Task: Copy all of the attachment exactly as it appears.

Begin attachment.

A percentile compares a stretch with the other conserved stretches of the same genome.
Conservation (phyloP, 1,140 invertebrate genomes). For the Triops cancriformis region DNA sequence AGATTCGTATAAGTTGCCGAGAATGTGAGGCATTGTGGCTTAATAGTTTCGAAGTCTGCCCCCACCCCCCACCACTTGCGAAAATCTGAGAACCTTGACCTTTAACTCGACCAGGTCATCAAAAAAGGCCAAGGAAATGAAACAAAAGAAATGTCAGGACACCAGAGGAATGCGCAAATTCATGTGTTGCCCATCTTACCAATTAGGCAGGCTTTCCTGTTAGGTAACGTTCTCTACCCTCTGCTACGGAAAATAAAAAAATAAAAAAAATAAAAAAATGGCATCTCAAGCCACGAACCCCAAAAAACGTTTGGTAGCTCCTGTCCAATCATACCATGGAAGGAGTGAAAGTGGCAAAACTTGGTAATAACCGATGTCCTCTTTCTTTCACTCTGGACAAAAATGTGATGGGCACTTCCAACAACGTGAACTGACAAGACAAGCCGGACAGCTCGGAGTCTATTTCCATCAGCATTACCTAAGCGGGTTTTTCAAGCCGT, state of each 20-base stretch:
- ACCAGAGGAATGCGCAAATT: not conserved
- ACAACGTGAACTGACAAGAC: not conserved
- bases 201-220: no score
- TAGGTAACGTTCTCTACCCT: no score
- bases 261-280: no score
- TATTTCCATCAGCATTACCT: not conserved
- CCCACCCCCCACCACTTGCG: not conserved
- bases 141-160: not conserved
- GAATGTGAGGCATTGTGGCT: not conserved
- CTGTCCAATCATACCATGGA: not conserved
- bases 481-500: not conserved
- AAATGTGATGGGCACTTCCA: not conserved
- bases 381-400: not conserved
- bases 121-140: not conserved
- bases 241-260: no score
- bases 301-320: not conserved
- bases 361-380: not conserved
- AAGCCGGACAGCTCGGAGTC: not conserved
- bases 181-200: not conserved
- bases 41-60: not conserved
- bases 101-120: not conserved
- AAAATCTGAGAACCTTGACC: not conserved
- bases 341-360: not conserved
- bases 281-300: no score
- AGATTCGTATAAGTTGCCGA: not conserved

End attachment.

A percentile compares a stretch with the other conserved stretches of the same genome.
Conservation (phyloP, 1,140 invertebrate genomes). For the Triops cancriformis region DNA sequence AGATTCGTATAAGTTGCCGAGAATGTGAGGCATTGTGGCTTAATAGTTTCGAAGTCTGCCCCCACCCCCCACCACTTGCGAAAATCTGAGAACCTTGACCTTTAACTCGACCAGGTCATCAAAAAAGGCCAAGGAAATGAAACAAAAGAAATGTCAGGACACCAGAGGAATGCGCAAATTCATGTGTTGCCCATCTTACCAATTAGGCAGGCTTTCCTGTTAGGTAACGTTCTCTACCCTCTGCTACGGAAAATAAAAAAATAAAAAAAATAAAAAAATGGCATCTCAAGCCACGAACCCCAAAAAACGTTTGGTAGCTCCTGTCCAATCATACCATGGAAGGAGTGAAAGTGGCAAAACTTGGTAATAACCGATGTCCTCTTTCTTTCACTCTGGACAAAAATGTGATGGGCACTTCCAACAACGTGAACTGACAAGACAAGCCGGACAGCTCGGAGTCTATTTCCATCAGCATTACCTAAGCGGGTTTTTCAAGCCGT, state of each 20-base stretch:
- ACCAGAGGAATGCGCAAATT: not conserved
- ACAACGTGAACTGACAAGAC: not conserved
- bases 201-220: no score
- TAGGTAACGTTCTCTACCCT: no score
- bases 261-280: no score
- TATTTCCATCAGCATTACCT: not conserved
- CCCACCCCCCACCACTTGCG: not conserved
- bases 141-160: not conserved
- GAATGTGAGGCATTGTGGCT: not conserved
- CTGTCCAATCATACCATGGA: not conserved
- bases 481-500: not conserved
- AAATGTGATGGGCACTTCCA: not conserved
- bases 381-400: not conserved
- bases 121-140: not conserved
- bases 241-260: no score
- bases 301-320: not conserved
- bases 361-380: not conserved
- AAGCCGGACAGCTCGGAGTC: not conserved
- bases 181-200: not conserved
- bases 41-60: not conserved
- bases 101-120: not conserved
- AAAATCTGAGAACCTTGACC: not conserved
- bases 341-360: not conserved
- bases 281-300: no score
- AGATTCGTATAAGTTGCCGA: not conserved